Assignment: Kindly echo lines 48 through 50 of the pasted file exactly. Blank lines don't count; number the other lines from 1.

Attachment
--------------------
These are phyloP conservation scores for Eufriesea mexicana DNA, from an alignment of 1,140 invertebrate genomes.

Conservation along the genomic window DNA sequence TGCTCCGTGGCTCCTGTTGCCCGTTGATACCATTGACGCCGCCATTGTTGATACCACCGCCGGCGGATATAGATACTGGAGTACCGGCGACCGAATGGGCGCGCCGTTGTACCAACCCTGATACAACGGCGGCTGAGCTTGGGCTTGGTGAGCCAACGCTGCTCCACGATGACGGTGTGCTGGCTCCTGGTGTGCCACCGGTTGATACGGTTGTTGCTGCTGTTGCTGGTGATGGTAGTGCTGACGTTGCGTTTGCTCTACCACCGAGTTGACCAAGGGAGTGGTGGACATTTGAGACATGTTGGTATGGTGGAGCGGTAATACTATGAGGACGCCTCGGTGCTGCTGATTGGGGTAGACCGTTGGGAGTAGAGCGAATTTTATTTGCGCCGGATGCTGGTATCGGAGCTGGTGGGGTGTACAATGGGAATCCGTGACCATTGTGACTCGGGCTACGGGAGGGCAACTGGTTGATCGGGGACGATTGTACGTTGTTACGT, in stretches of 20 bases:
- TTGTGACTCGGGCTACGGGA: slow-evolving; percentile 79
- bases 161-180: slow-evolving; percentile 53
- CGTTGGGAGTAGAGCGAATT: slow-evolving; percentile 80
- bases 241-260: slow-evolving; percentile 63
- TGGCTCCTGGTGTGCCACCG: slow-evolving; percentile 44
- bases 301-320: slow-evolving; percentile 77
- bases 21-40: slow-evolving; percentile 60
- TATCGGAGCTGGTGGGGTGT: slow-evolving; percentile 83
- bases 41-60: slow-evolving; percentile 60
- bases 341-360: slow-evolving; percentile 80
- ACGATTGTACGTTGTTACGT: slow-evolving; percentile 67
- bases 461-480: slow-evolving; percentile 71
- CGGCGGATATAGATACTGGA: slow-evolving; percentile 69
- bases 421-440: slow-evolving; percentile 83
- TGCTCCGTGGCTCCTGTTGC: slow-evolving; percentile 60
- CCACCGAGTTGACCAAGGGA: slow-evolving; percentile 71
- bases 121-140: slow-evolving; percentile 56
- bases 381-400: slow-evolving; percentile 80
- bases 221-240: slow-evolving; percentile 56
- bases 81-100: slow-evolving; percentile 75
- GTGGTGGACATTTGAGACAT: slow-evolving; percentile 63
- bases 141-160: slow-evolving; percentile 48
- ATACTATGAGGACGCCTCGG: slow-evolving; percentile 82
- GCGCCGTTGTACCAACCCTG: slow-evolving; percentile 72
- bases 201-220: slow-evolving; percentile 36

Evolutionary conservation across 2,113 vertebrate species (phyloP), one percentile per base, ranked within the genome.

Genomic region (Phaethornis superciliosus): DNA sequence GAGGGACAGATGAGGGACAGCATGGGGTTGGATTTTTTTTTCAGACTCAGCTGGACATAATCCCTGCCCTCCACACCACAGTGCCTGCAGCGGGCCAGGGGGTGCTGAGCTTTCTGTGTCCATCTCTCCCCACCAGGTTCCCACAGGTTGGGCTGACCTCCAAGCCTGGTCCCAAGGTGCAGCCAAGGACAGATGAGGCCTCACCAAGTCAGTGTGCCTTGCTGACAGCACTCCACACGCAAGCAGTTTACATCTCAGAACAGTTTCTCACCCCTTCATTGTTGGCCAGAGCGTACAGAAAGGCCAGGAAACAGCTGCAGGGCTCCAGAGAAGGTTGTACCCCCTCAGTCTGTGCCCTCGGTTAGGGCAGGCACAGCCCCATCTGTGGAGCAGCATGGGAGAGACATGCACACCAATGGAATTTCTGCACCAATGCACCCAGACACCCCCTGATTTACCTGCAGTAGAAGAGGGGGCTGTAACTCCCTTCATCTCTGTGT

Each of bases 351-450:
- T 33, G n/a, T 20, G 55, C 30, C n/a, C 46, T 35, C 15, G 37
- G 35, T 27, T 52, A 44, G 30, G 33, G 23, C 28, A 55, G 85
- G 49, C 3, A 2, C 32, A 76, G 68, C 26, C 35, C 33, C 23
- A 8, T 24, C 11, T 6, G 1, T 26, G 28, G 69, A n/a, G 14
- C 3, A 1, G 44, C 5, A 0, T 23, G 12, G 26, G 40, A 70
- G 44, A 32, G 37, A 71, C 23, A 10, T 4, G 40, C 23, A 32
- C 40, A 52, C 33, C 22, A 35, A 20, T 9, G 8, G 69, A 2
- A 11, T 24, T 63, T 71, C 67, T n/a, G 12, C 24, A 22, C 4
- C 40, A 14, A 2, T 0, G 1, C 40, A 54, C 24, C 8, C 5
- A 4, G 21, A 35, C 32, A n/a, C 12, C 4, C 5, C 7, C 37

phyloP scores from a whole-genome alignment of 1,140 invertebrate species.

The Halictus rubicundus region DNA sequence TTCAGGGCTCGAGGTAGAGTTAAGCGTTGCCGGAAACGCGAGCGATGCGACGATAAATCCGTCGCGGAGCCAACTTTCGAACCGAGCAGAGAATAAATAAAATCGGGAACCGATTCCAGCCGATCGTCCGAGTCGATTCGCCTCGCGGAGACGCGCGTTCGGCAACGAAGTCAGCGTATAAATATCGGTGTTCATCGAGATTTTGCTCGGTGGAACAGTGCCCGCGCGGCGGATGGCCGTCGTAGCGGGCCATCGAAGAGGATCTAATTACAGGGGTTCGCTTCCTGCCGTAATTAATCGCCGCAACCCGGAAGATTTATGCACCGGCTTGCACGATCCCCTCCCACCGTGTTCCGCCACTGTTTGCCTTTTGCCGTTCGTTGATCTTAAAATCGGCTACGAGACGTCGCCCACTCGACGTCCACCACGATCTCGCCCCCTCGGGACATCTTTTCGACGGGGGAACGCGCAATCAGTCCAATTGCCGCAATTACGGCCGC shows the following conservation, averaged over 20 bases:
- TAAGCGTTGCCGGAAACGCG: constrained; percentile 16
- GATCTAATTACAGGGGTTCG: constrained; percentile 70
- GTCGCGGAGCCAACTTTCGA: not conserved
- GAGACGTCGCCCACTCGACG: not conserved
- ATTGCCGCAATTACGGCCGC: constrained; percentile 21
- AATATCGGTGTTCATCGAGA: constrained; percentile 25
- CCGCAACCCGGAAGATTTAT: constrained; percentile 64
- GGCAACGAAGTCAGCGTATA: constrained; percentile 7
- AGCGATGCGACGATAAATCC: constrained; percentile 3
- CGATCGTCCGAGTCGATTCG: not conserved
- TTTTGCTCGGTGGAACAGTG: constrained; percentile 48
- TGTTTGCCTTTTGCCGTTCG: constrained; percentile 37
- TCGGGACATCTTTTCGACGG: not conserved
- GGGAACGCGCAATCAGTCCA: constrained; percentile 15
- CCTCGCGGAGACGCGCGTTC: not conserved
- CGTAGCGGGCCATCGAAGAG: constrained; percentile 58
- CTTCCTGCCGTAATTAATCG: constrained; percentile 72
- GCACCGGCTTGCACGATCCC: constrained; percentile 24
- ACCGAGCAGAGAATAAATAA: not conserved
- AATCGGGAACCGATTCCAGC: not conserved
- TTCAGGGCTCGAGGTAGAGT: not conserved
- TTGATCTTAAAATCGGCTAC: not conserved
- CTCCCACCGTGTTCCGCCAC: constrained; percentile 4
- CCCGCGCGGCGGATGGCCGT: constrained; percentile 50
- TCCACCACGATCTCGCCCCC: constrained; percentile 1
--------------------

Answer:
- AATATCGGTGTTCATCGAGA: constrained; percentile 25
- CCGCAACCCGGAAGATTTAT: constrained; percentile 64
- GGCAACGAAGTCAGCGTATA: constrained; percentile 7